His colleagues returned from Turkey more than a year ago now, including one researcher with Turkish nationality. They are evaluating their data and preparing their initial publications on it. They are writing about thorny issues regarding the relationship between the state and society. “We have to be very careful, and can’t write everything that perhaps we would like to”. Their primary goal in their publications is to protect their Turkish colleagues and their Turkish sources, who are opposition politicians or employees of NGOs.
…can protect partners on the spot
On the one hand, there is the desire to publish all possible relevant findings; on the other hand, there is a vague fear of repression, which has been intensified by events such as the arrest and dismissal of employees of universities and other organisations in Turkey.
It’s a dilemma, as Nataša Miškovic can also confirm. She is an SNSF professor at the University of Basel and is active in a project of many years’ standing, researching into the emergence of the Turkish Republic and everyday life in Istanbul and Ankara in the 1920s and ’30s. Her group’s focus is on press photographs from the major daily newspapers Cumhuriye and Akşam. Their research is complete, and they are currently preparing for an exhibition that is also supposed to be shown in Turkey. This demands a great deal of caution. “We have intense discussions on what topics we can show, and where”. In order to not lose cooperation partners, they have also made certain compromises. They become careful whenever state authority becomes a topic. “Just like many other researchers, we are currently working with the hand brake on”, says Miškovic.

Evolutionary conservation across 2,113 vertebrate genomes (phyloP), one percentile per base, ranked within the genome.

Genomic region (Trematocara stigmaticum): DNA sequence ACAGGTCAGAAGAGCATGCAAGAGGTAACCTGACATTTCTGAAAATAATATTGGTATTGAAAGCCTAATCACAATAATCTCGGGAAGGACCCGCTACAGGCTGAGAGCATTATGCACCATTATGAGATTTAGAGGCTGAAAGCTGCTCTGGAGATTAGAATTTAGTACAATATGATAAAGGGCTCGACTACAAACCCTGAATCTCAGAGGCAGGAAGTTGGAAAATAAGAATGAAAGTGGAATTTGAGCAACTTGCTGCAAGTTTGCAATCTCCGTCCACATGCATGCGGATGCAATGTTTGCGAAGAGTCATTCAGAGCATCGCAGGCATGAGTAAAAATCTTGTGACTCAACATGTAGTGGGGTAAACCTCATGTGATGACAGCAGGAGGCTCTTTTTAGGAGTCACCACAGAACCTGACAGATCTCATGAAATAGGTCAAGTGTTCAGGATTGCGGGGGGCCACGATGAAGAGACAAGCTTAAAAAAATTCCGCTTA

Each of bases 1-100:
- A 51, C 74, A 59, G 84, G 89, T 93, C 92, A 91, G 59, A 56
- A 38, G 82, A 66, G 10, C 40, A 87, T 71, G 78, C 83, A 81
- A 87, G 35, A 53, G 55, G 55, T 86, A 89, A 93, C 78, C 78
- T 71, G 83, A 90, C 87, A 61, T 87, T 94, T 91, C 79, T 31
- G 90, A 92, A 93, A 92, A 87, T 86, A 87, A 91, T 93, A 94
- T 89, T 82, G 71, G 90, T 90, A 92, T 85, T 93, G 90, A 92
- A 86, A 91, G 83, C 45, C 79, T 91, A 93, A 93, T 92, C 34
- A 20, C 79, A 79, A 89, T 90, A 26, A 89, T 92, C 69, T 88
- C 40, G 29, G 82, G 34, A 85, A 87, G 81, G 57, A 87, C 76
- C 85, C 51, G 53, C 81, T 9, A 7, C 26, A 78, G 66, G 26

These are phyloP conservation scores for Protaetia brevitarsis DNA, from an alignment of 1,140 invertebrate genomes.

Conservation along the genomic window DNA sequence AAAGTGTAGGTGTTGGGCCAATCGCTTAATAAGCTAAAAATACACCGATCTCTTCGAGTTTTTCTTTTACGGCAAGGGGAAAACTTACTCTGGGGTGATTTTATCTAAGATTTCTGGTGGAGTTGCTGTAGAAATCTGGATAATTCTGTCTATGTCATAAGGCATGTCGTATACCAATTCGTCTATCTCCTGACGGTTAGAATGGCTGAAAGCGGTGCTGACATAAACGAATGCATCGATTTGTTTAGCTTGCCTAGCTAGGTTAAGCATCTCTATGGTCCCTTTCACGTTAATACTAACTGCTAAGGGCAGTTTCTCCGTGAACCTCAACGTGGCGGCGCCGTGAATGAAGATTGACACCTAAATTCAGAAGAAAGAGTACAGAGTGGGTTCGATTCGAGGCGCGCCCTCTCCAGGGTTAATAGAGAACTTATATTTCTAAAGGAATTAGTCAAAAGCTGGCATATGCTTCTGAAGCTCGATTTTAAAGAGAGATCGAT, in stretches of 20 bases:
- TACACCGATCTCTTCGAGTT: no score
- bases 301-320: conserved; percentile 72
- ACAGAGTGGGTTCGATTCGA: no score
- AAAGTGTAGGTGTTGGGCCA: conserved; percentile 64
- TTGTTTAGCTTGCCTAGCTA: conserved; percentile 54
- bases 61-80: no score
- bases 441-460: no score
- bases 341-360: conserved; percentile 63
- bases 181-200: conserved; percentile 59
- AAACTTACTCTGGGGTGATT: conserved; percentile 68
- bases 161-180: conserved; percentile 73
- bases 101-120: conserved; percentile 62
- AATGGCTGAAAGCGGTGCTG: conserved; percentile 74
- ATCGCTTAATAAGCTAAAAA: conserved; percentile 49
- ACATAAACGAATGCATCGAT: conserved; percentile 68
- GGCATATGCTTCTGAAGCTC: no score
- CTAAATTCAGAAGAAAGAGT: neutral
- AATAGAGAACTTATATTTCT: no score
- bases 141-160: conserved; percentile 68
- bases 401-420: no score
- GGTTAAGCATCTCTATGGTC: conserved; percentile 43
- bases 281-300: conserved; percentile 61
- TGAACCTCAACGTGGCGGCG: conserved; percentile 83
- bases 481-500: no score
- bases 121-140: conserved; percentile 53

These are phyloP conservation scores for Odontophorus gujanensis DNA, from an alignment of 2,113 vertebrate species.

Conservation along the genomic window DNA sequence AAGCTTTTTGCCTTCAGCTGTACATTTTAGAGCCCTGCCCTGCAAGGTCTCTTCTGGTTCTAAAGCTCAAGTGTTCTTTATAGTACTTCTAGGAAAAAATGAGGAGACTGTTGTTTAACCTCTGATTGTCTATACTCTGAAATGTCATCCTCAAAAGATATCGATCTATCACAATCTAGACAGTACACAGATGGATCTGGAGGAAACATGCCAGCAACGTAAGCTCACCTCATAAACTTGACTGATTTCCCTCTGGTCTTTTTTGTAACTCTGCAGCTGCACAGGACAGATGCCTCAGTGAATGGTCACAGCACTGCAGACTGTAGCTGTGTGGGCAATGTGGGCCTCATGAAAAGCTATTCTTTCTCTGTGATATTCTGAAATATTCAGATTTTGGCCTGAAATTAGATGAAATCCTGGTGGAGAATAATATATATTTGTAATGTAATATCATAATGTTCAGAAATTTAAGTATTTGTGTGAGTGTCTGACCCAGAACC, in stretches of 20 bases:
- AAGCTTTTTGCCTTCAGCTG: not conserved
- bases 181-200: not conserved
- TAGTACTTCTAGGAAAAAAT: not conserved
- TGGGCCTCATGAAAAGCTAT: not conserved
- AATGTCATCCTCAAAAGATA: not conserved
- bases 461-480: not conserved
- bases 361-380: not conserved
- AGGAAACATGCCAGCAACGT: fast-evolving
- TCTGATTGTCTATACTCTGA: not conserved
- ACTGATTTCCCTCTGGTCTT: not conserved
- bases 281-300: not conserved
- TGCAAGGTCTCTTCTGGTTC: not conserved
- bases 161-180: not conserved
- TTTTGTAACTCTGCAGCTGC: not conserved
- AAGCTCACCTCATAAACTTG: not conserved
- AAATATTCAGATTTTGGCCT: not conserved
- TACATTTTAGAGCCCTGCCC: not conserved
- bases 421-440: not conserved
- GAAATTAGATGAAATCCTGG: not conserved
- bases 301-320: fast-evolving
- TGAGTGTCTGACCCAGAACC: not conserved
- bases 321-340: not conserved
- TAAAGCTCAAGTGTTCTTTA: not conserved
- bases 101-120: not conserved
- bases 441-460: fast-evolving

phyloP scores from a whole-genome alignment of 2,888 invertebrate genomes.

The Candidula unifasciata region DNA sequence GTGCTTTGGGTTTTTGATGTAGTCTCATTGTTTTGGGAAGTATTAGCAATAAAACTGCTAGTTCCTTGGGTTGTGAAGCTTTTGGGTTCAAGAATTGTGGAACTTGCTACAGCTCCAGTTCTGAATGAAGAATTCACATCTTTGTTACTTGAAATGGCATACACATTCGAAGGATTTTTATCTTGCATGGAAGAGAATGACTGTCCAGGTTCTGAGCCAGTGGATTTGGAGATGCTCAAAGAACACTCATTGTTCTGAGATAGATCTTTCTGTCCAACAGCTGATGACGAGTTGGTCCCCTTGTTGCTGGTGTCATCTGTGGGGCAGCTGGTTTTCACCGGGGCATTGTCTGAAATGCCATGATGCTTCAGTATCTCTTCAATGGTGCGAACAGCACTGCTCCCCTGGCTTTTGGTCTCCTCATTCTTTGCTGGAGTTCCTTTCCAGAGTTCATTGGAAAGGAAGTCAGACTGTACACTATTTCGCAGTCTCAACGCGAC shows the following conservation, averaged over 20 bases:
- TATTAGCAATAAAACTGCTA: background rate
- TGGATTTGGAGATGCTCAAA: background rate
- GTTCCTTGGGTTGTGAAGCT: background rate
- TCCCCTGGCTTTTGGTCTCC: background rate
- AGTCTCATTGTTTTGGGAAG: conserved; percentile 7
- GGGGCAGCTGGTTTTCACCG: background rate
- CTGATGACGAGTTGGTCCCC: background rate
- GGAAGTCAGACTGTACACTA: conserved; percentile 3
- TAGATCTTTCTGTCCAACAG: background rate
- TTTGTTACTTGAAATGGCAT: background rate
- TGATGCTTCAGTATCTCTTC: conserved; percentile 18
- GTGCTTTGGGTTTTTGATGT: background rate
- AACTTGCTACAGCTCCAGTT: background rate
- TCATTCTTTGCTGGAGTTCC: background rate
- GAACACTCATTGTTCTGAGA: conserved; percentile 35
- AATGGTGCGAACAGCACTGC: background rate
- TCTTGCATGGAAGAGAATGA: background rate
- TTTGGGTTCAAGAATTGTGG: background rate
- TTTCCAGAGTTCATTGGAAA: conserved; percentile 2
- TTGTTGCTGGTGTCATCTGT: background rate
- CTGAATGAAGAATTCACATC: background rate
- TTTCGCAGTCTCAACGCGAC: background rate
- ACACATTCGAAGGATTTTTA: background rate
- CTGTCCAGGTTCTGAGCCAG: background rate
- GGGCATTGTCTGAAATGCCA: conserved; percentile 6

Our conversations with these scientists are repeatedly suffused with a vague feeling of threat. Despite the unpredictable situation, they want to continue with their work. “We can’t leave every country that doesn’t want us to research there”, says our anthropologist on the telephone. But at that point she finished the conversation because half an hour later she was to meet with employees of a local organisation. A feeling of uncertainty will stay with her.
3 October 2005: Turkey begins accession talks with the EU.
15. July 2016: A putsch attempt in the night of 15/16 July. The government accuses the preacher Fethullah Gülen of being the mastermind behind it.
21. July 2016: A state of emergency is declared. Basic rights are suspended, and freedom of assembly is limited.
4. November 2016: Figures show 110,000 civil servants, judges, public prosecutors, policemen and soldiers sacked or suspended, including numerous scientists. Tens of thousands arrested; some 170 newspapers, magazines, TV stations and news agencies closed.
8. February 2017: New mass firings: 4,500 civil servants, including 330 university teaching staff.
16 April 2017: The people accept the disputed referendum on the constitution, with a slim majority.
18 April 2017: The government extends the state of emergency by another three months.
30 April 2017: Turkey blocks access to Wikipedia.
1 August 2017: 500 alleged putschists are put to trial.
end of infobox
The original textexternal link was published piece was originally published in Horizons no. 114external link (September 2017), the magazine of the Swiss National Science Foundation and Swiss Academy of Sciences. The views expressed in this article are solely those of the author, and do not necessarily reflect the views of swissinfo.ch.